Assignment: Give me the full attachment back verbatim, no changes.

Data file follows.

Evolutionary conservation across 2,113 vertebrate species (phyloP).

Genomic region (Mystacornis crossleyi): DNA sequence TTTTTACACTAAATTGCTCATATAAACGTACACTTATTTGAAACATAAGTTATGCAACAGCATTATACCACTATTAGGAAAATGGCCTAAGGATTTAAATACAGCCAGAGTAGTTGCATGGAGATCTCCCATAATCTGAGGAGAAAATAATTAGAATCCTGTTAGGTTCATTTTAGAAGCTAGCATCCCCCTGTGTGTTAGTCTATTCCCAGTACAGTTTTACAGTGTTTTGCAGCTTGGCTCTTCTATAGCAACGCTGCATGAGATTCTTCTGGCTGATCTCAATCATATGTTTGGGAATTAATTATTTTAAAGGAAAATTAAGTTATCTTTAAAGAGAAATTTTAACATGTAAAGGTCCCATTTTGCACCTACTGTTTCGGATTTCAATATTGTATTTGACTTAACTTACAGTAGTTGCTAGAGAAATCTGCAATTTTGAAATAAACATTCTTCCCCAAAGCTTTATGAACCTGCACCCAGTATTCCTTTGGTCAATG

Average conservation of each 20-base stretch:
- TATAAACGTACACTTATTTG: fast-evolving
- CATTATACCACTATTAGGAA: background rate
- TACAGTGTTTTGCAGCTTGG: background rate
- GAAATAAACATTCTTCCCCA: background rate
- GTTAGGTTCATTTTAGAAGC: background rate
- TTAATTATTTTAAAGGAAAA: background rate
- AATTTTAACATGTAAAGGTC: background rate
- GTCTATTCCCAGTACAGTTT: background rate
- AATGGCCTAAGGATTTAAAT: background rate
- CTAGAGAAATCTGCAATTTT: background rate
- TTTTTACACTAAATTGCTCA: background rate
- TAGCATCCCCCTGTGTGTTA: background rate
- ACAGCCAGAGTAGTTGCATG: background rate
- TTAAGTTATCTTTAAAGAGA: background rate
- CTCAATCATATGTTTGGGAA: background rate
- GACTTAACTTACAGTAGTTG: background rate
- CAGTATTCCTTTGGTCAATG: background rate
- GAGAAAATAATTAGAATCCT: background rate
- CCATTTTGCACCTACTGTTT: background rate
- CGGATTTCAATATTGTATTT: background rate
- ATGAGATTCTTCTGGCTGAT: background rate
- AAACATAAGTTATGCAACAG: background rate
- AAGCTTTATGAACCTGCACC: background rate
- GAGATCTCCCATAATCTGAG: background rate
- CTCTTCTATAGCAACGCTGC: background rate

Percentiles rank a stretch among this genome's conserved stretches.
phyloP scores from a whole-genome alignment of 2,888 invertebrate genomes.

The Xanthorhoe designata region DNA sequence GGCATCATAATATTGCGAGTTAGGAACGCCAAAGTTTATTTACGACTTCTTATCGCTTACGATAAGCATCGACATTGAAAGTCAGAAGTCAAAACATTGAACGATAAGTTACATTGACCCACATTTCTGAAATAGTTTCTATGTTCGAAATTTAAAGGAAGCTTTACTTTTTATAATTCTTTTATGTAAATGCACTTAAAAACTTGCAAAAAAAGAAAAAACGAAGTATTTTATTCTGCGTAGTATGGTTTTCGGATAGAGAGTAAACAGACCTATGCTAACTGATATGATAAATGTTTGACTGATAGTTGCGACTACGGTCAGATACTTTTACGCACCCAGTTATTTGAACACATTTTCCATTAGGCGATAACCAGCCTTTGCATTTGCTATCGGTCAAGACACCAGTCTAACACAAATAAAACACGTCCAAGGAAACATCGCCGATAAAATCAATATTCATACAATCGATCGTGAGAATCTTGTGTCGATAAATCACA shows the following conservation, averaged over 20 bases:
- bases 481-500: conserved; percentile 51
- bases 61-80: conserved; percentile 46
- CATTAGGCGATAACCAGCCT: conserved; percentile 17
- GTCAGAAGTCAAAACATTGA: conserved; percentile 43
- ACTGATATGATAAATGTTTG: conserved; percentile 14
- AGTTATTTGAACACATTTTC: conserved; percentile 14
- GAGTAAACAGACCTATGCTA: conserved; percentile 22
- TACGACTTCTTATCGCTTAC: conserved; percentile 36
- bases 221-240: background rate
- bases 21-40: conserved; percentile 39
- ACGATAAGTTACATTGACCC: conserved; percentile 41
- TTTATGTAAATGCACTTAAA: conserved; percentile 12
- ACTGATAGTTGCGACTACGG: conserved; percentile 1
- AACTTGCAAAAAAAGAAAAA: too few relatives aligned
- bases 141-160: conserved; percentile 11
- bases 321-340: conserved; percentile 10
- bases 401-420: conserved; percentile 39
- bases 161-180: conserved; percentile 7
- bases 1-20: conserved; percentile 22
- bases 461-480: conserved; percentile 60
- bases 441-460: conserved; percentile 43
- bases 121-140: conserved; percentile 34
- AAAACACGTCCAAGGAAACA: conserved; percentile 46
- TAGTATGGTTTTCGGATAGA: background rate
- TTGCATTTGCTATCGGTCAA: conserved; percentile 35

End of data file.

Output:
Evolutionary conservation across 2,113 vertebrate species (phyloP).

Genomic region (Mystacornis crossleyi): DNA sequence TTTTTACACTAAATTGCTCATATAAACGTACACTTATTTGAAACATAAGTTATGCAACAGCATTATACCACTATTAGGAAAATGGCCTAAGGATTTAAATACAGCCAGAGTAGTTGCATGGAGATCTCCCATAATCTGAGGAGAAAATAATTAGAATCCTGTTAGGTTCATTTTAGAAGCTAGCATCCCCCTGTGTGTTAGTCTATTCCCAGTACAGTTTTACAGTGTTTTGCAGCTTGGCTCTTCTATAGCAACGCTGCATGAGATTCTTCTGGCTGATCTCAATCATATGTTTGGGAATTAATTATTTTAAAGGAAAATTAAGTTATCTTTAAAGAGAAATTTTAACATGTAAAGGTCCCATTTTGCACCTACTGTTTCGGATTTCAATATTGTATTTGACTTAACTTACAGTAGTTGCTAGAGAAATCTGCAATTTTGAAATAAACATTCTTCCCCAAAGCTTTATGAACCTGCACCCAGTATTCCTTTGGTCAATG

Average conservation of each 20-base stretch:
- TATAAACGTACACTTATTTG: fast-evolving
- CATTATACCACTATTAGGAA: background rate
- TACAGTGTTTTGCAGCTTGG: background rate
- GAAATAAACATTCTTCCCCA: background rate
- GTTAGGTTCATTTTAGAAGC: background rate
- TTAATTATTTTAAAGGAAAA: background rate
- AATTTTAACATGTAAAGGTC: background rate
- GTCTATTCCCAGTACAGTTT: background rate
- AATGGCCTAAGGATTTAAAT: background rate
- CTAGAGAAATCTGCAATTTT: background rate
- TTTTTACACTAAATTGCTCA: background rate
- TAGCATCCCCCTGTGTGTTA: background rate
- ACAGCCAGAGTAGTTGCATG: background rate
- TTAAGTTATCTTTAAAGAGA: background rate
- CTCAATCATATGTTTGGGAA: background rate
- GACTTAACTTACAGTAGTTG: background rate
- CAGTATTCCTTTGGTCAATG: background rate
- GAGAAAATAATTAGAATCCT: background rate
- CCATTTTGCACCTACTGTTT: background rate
- CGGATTTCAATATTGTATTT: background rate
- ATGAGATTCTTCTGGCTGAT: background rate
- AAACATAAGTTATGCAACAG: background rate
- AAGCTTTATGAACCTGCACC: background rate
- GAGATCTCCCATAATCTGAG: background rate
- CTCTTCTATAGCAACGCTGC: background rate

Percentiles rank a stretch among this genome's conserved stretches.
phyloP scores from a whole-genome alignment of 2,888 invertebrate genomes.

The Xanthorhoe designata region DNA sequence GGCATCATAATATTGCGAGTTAGGAACGCCAAAGTTTATTTACGACTTCTTATCGCTTACGATAAGCATCGACATTGAAAGTCAGAAGTCAAAACATTGAACGATAAGTTACATTGACCCACATTTCTGAAATAGTTTCTATGTTCGAAATTTAAAGGAAGCTTTACTTTTTATAATTCTTTTATGTAAATGCACTTAAAAACTTGCAAAAAAAGAAAAAACGAAGTATTTTATTCTGCGTAGTATGGTTTTCGGATAGAGAGTAAACAGACCTATGCTAACTGATATGATAAATGTTTGACTGATAGTTGCGACTACGGTCAGATACTTTTACGCACCCAGTTATTTGAACACATTTTCCATTAGGCGATAACCAGCCTTTGCATTTGCTATCGGTCAAGACACCAGTCTAACACAAATAAAACACGTCCAAGGAAACATCGCCGATAAAATCAATATTCATACAATCGATCGTGAGAATCTTGTGTCGATAAATCACA shows the following conservation, averaged over 20 bases:
- bases 481-500: conserved; percentile 51
- bases 61-80: conserved; percentile 46
- CATTAGGCGATAACCAGCCT: conserved; percentile 17
- GTCAGAAGTCAAAACATTGA: conserved; percentile 43
- ACTGATATGATAAATGTTTG: conserved; percentile 14
- AGTTATTTGAACACATTTTC: conserved; percentile 14
- GAGTAAACAGACCTATGCTA: conserved; percentile 22
- TACGACTTCTTATCGCTTAC: conserved; percentile 36
- bases 221-240: background rate
- bases 21-40: conserved; percentile 39
- ACGATAAGTTACATTGACCC: conserved; percentile 41
- TTTATGTAAATGCACTTAAA: conserved; percentile 12
- ACTGATAGTTGCGACTACGG: conserved; percentile 1
- AACTTGCAAAAAAAGAAAAA: too few relatives aligned
- bases 141-160: conserved; percentile 11
- bases 321-340: conserved; percentile 10
- bases 401-420: conserved; percentile 39
- bases 161-180: conserved; percentile 7
- bases 1-20: conserved; percentile 22
- bases 461-480: conserved; percentile 60
- bases 441-460: conserved; percentile 43
- bases 121-140: conserved; percentile 34
- AAAACACGTCCAAGGAAACA: conserved; percentile 46
- TAGTATGGTTTTCGGATAGA: background rate
- TTGCATTTGCTATCGGTCAA: conserved; percentile 35